The investigation into a death that occurred while a Tesla Model S driver was using Autopilot has filled the internet with dystopian-sounding headlines. Self-driving car driver died for the first time after crash in Florida. Self-driving Tesla was involved in fatal crash. But this was not a "self-driving car" that killed its "driver". This was a human driving a semi-autonomous car. And this points to why fully autonomous vehicles are the only types of self-driving cars that make sense on our streets. Ever. The intersection of US 27A and NE 140th Court in Williston, Florida, where the crash occurred
Tesla's Autopilot is a driver-assist setting that's very similar to what many other cars on the road currently have, allowing vehicles to use sensors and cameras to automatically steer and adjust speeds. What makes Autopilot so game-changing is the software, which learns from data collected while the human is driving. So in certain conditions, like on highways that aren't in cities, a Tesla Model S can change lanes and even stop to avoid collisions.
But as Tesla has repeatedly stated, its Autopilot feature is still in beta. It does not magically transform the Tesla into a fully autonomous car. The driver still needs to stay in control at all times, including keeping their hands on the wheel. Tesla's statement on the crash clarifies this once again:
Additionally, every time that Autopilot is engaged, the car reminds the driver to "Always keep your hands on the wheel. Be prepared to take over at any time." The system also makes frequent checks to ensure that the driver's hands remain on the wheel and provides visual and audible alerts if hands-on is not detected. It then gradually slows down the car until hands-on is detected again.
Tesla drivers know this, but still, it's pretty damn cool to sit behind the wheel of a car that feels like it's driving itself. Which is why so many videos exist of people filming their Autopilot experiences in apparent wonderment. Joshua Brown, the driver who was killed in the May 7 crash that precipitated the investigation announced today, made many of these videos himself. Here's one where he documented a close call with a truck that merges into his lane. "Tessy," as Brown called his car, swerves to avoid the truck.
Brown's own video offers what's perhaps the best illustration of what might have gone wrong -- in a Tesla, human driving overrides Autopilot.
According to the Levy Journal police blotter, Brown's Model S travelled beneath an 18-wheeler's trailer that was making a left turn from a highway intersection with no stoplight. We don't yet know what happened in either vehicle during the fatal crash -- that's what the National Highway Traffic Safety Administration (NHTSA) investigation wants to find out. But you can see why allowing a human to take back control of a car that has already started making a decision to avoid a crash might create a crash instead. And even if there was some kind of sensor blind spot, or a flaw in the software, or just a flat-out failure of the system, requiring the driver's hands to remain on the steering wheel is problematic. For the system to be foolproof, it should not need -- or allow -- human intervention as a backup.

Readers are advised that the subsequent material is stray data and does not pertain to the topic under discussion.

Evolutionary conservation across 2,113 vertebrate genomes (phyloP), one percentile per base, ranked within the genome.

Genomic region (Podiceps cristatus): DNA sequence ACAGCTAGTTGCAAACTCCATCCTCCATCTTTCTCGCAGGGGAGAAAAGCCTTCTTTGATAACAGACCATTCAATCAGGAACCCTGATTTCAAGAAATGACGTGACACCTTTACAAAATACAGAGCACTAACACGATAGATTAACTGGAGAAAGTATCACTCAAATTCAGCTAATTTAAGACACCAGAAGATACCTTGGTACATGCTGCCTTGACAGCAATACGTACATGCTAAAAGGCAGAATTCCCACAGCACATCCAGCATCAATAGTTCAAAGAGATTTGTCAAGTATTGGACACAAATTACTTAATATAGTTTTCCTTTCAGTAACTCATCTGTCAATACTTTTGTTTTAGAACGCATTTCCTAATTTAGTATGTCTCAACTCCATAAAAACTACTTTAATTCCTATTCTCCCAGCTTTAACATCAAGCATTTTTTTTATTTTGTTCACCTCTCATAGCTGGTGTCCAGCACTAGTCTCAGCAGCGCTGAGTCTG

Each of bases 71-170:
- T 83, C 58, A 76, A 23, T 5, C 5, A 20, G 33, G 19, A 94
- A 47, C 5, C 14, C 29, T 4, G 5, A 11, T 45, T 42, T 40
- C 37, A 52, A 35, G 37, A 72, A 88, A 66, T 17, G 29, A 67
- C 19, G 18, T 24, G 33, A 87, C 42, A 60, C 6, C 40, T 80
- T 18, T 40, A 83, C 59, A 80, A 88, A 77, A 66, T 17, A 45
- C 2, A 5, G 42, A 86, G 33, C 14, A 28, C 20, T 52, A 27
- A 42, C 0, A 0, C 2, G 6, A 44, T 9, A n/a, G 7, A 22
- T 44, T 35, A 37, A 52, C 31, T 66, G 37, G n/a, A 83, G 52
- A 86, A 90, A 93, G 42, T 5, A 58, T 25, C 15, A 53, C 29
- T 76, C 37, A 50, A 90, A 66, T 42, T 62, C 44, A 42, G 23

Which highlights another important point. Companies that are collecting this kind of crash data need to hand it over to the Department of Transportation. Just a few weeks after the crash happened, but before the investigation was made public, Tesla announced that it was doing just that. Whether the impetus for the announcement was the crash or not, it doesn't matter much now. But this should absolutely be a requirement for everyone from Google to Uber to start saving more lives on our streets.
Last week a big study explored the ethical dilemmas of how the AI in self-driving cars make decisions, something that Google has talked about at length. But an important point was missed in that study: Truly autonomous vehicles don't exist in a vacuum. If the tractor-trailer had also been fully autonomous -- heck, if both cars simply had the very basic connected vehicle tech that the NHTSA is making standard on all cars -- the truck would have communicated with the Tesla long before any potential crash. This is the best evidence yet that we need to get our hands off the steering wheels as soon as possible -- or get rid of the steering wheels completely.